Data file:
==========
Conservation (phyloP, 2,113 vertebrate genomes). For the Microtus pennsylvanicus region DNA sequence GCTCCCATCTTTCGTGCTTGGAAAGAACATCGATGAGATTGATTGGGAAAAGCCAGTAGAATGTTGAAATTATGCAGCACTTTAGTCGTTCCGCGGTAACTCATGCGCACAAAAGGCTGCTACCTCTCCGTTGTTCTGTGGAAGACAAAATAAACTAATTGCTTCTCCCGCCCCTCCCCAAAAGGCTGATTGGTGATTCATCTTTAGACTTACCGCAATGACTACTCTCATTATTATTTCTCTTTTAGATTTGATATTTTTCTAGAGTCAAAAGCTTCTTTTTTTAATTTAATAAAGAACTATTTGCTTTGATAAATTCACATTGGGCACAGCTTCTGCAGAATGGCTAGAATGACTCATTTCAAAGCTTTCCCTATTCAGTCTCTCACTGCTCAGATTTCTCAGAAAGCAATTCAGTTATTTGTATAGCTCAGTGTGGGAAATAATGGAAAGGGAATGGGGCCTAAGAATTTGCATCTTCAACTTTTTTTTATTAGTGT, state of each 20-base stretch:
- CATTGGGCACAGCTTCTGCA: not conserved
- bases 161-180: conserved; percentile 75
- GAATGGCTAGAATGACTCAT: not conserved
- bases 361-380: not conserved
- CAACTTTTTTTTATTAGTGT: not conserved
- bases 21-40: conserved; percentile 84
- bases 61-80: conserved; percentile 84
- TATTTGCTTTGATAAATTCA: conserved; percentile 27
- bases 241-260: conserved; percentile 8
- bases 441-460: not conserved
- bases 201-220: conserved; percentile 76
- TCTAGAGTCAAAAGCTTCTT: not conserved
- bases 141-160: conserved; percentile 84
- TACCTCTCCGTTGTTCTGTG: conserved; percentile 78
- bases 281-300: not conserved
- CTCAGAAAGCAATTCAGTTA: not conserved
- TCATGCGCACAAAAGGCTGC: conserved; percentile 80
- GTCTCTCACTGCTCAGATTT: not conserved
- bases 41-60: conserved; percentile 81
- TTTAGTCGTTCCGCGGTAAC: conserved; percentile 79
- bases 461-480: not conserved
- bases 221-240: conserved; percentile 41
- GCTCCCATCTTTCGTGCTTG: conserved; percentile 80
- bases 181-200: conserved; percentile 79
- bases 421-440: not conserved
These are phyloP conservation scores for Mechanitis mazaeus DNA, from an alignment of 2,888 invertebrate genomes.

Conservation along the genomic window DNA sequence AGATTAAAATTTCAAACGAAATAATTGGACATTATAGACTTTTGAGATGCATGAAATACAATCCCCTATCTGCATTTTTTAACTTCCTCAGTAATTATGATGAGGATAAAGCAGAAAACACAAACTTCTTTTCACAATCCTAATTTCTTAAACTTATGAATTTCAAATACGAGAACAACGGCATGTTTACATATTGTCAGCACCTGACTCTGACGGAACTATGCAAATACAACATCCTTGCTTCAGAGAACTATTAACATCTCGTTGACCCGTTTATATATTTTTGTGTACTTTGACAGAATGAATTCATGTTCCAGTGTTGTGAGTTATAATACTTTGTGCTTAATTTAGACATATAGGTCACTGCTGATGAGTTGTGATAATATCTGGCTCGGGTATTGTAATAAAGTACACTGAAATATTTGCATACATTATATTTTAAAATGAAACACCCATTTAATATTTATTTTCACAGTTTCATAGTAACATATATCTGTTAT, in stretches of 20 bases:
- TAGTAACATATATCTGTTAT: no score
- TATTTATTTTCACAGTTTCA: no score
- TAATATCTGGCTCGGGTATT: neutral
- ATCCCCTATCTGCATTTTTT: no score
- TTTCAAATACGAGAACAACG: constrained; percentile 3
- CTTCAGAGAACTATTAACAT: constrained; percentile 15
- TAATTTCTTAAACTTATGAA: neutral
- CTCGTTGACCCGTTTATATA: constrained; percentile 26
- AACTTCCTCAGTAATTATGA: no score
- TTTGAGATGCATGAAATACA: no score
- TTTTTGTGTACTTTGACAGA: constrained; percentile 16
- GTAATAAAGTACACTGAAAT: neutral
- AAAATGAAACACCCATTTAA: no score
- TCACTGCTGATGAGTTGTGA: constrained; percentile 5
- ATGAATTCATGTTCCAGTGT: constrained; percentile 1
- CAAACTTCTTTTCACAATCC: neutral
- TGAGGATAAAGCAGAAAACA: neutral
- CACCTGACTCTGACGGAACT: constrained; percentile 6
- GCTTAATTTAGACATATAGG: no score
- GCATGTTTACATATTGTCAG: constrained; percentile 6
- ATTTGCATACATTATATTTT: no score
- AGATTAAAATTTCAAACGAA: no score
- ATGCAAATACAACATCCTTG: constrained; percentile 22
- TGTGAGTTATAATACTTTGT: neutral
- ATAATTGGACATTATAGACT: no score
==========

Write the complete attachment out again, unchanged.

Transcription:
Conservation (phyloP, 2,113 vertebrate genomes). For the Microtus pennsylvanicus region DNA sequence GCTCCCATCTTTCGTGCTTGGAAAGAACATCGATGAGATTGATTGGGAAAAGCCAGTAGAATGTTGAAATTATGCAGCACTTTAGTCGTTCCGCGGTAACTCATGCGCACAAAAGGCTGCTACCTCTCCGTTGTTCTGTGGAAGACAAAATAAACTAATTGCTTCTCCCGCCCCTCCCCAAAAGGCTGATTGGTGATTCATCTTTAGACTTACCGCAATGACTACTCTCATTATTATTTCTCTTTTAGATTTGATATTTTTCTAGAGTCAAAAGCTTCTTTTTTTAATTTAATAAAGAACTATTTGCTTTGATAAATTCACATTGGGCACAGCTTCTGCAGAATGGCTAGAATGACTCATTTCAAAGCTTTCCCTATTCAGTCTCTCACTGCTCAGATTTCTCAGAAAGCAATTCAGTTATTTGTATAGCTCAGTGTGGGAAATAATGGAAAGGGAATGGGGCCTAAGAATTTGCATCTTCAACTTTTTTTTATTAGTGT, state of each 20-base stretch:
- CATTGGGCACAGCTTCTGCA: not conserved
- bases 161-180: conserved; percentile 75
- GAATGGCTAGAATGACTCAT: not conserved
- bases 361-380: not conserved
- CAACTTTTTTTTATTAGTGT: not conserved
- bases 21-40: conserved; percentile 84
- bases 61-80: conserved; percentile 84
- TATTTGCTTTGATAAATTCA: conserved; percentile 27
- bases 241-260: conserved; percentile 8
- bases 441-460: not conserved
- bases 201-220: conserved; percentile 76
- TCTAGAGTCAAAAGCTTCTT: not conserved
- bases 141-160: conserved; percentile 84
- TACCTCTCCGTTGTTCTGTG: conserved; percentile 78
- bases 281-300: not conserved
- CTCAGAAAGCAATTCAGTTA: not conserved
- TCATGCGCACAAAAGGCTGC: conserved; percentile 80
- GTCTCTCACTGCTCAGATTT: not conserved
- bases 41-60: conserved; percentile 81
- TTTAGTCGTTCCGCGGTAAC: conserved; percentile 79
- bases 461-480: not conserved
- bases 221-240: conserved; percentile 41
- GCTCCCATCTTTCGTGCTTG: conserved; percentile 80
- bases 181-200: conserved; percentile 79
- bases 421-440: not conserved
These are phyloP conservation scores for Mechanitis mazaeus DNA, from an alignment of 2,888 invertebrate genomes.

Conservation along the genomic window DNA sequence AGATTAAAATTTCAAACGAAATAATTGGACATTATAGACTTTTGAGATGCATGAAATACAATCCCCTATCTGCATTTTTTAACTTCCTCAGTAATTATGATGAGGATAAAGCAGAAAACACAAACTTCTTTTCACAATCCTAATTTCTTAAACTTATGAATTTCAAATACGAGAACAACGGCATGTTTACATATTGTCAGCACCTGACTCTGACGGAACTATGCAAATACAACATCCTTGCTTCAGAGAACTATTAACATCTCGTTGACCCGTTTATATATTTTTGTGTACTTTGACAGAATGAATTCATGTTCCAGTGTTGTGAGTTATAATACTTTGTGCTTAATTTAGACATATAGGTCACTGCTGATGAGTTGTGATAATATCTGGCTCGGGTATTGTAATAAAGTACACTGAAATATTTGCATACATTATATTTTAAAATGAAACACCCATTTAATATTTATTTTCACAGTTTCATAGTAACATATATCTGTTAT, in stretches of 20 bases:
- TAGTAACATATATCTGTTAT: no score
- TATTTATTTTCACAGTTTCA: no score
- TAATATCTGGCTCGGGTATT: neutral
- ATCCCCTATCTGCATTTTTT: no score
- TTTCAAATACGAGAACAACG: constrained; percentile 3
- CTTCAGAGAACTATTAACAT: constrained; percentile 15
- TAATTTCTTAAACTTATGAA: neutral
- CTCGTTGACCCGTTTATATA: constrained; percentile 26
- AACTTCCTCAGTAATTATGA: no score
- TTTGAGATGCATGAAATACA: no score
- TTTTTGTGTACTTTGACAGA: constrained; percentile 16
- GTAATAAAGTACACTGAAAT: neutral
- AAAATGAAACACCCATTTAA: no score
- TCACTGCTGATGAGTTGTGA: constrained; percentile 5
- ATGAATTCATGTTCCAGTGT: constrained; percentile 1
- CAAACTTCTTTTCACAATCC: neutral
- TGAGGATAAAGCAGAAAACA: neutral
- CACCTGACTCTGACGGAACT: constrained; percentile 6
- GCTTAATTTAGACATATAGG: no score
- GCATGTTTACATATTGTCAG: constrained; percentile 6
- ATTTGCATACATTATATTTT: no score
- AGATTAAAATTTCAAACGAA: no score
- ATGCAAATACAACATCCTTG: constrained; percentile 22
- TGTGAGTTATAATACTTTGT: neutral
- ATAATTGGACATTATAGACT: no score